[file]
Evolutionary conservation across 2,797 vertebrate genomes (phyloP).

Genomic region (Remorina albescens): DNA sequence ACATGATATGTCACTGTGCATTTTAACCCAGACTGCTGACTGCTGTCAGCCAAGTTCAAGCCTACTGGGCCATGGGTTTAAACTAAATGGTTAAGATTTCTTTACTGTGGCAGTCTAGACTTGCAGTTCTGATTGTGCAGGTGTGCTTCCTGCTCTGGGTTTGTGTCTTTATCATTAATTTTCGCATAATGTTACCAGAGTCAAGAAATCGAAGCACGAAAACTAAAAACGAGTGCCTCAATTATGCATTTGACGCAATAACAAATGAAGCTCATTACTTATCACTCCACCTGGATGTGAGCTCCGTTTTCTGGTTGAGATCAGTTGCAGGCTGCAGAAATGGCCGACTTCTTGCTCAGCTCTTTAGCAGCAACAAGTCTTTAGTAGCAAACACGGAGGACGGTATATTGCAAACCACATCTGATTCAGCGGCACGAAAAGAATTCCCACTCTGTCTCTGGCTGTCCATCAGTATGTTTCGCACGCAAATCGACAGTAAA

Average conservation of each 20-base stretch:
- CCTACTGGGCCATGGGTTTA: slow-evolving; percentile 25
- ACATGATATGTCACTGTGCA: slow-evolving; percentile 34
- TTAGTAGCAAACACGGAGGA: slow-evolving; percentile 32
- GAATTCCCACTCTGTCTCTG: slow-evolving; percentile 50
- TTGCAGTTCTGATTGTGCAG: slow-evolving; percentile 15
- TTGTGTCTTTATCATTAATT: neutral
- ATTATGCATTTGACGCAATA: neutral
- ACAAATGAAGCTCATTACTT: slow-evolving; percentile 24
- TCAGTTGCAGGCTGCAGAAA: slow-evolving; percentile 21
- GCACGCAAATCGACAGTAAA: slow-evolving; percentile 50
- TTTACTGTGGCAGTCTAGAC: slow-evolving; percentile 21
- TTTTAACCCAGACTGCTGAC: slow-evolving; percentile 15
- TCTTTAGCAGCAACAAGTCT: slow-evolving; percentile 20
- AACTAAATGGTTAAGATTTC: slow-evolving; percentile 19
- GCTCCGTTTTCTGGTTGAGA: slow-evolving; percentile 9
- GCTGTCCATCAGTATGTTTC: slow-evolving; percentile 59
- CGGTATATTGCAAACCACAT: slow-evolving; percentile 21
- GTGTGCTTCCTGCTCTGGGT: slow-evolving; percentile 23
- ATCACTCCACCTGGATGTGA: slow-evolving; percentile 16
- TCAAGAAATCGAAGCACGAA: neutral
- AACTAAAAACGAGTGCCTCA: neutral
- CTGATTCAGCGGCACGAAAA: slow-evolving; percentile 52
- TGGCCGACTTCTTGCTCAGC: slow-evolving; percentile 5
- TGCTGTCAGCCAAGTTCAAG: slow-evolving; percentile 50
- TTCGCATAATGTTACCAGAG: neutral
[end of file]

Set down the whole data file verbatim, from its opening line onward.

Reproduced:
Evolutionary conservation across 2,797 vertebrate genomes (phyloP).

Genomic region (Remorina albescens): DNA sequence ACATGATATGTCACTGTGCATTTTAACCCAGACTGCTGACTGCTGTCAGCCAAGTTCAAGCCTACTGGGCCATGGGTTTAAACTAAATGGTTAAGATTTCTTTACTGTGGCAGTCTAGACTTGCAGTTCTGATTGTGCAGGTGTGCTTCCTGCTCTGGGTTTGTGTCTTTATCATTAATTTTCGCATAATGTTACCAGAGTCAAGAAATCGAAGCACGAAAACTAAAAACGAGTGCCTCAATTATGCATTTGACGCAATAACAAATGAAGCTCATTACTTATCACTCCACCTGGATGTGAGCTCCGTTTTCTGGTTGAGATCAGTTGCAGGCTGCAGAAATGGCCGACTTCTTGCTCAGCTCTTTAGCAGCAACAAGTCTTTAGTAGCAAACACGGAGGACGGTATATTGCAAACCACATCTGATTCAGCGGCACGAAAAGAATTCCCACTCTGTCTCTGGCTGTCCATCAGTATGTTTCGCACGCAAATCGACAGTAAA

Average conservation of each 20-base stretch:
- CCTACTGGGCCATGGGTTTA: slow-evolving; percentile 25
- ACATGATATGTCACTGTGCA: slow-evolving; percentile 34
- TTAGTAGCAAACACGGAGGA: slow-evolving; percentile 32
- GAATTCCCACTCTGTCTCTG: slow-evolving; percentile 50
- TTGCAGTTCTGATTGTGCAG: slow-evolving; percentile 15
- TTGTGTCTTTATCATTAATT: neutral
- ATTATGCATTTGACGCAATA: neutral
- ACAAATGAAGCTCATTACTT: slow-evolving; percentile 24
- TCAGTTGCAGGCTGCAGAAA: slow-evolving; percentile 21
- GCACGCAAATCGACAGTAAA: slow-evolving; percentile 50
- TTTACTGTGGCAGTCTAGAC: slow-evolving; percentile 21
- TTTTAACCCAGACTGCTGAC: slow-evolving; percentile 15
- TCTTTAGCAGCAACAAGTCT: slow-evolving; percentile 20
- AACTAAATGGTTAAGATTTC: slow-evolving; percentile 19
- GCTCCGTTTTCTGGTTGAGA: slow-evolving; percentile 9
- GCTGTCCATCAGTATGTTTC: slow-evolving; percentile 59
- CGGTATATTGCAAACCACAT: slow-evolving; percentile 21
- GTGTGCTTCCTGCTCTGGGT: slow-evolving; percentile 23
- ATCACTCCACCTGGATGTGA: slow-evolving; percentile 16
- TCAAGAAATCGAAGCACGAA: neutral
- AACTAAAAACGAGTGCCTCA: neutral
- CTGATTCAGCGGCACGAAAA: slow-evolving; percentile 52
- TGGCCGACTTCTTGCTCAGC: slow-evolving; percentile 5
- TGCTGTCAGCCAAGTTCAAG: slow-evolving; percentile 50
- TTCGCATAATGTTACCAGAG: neutral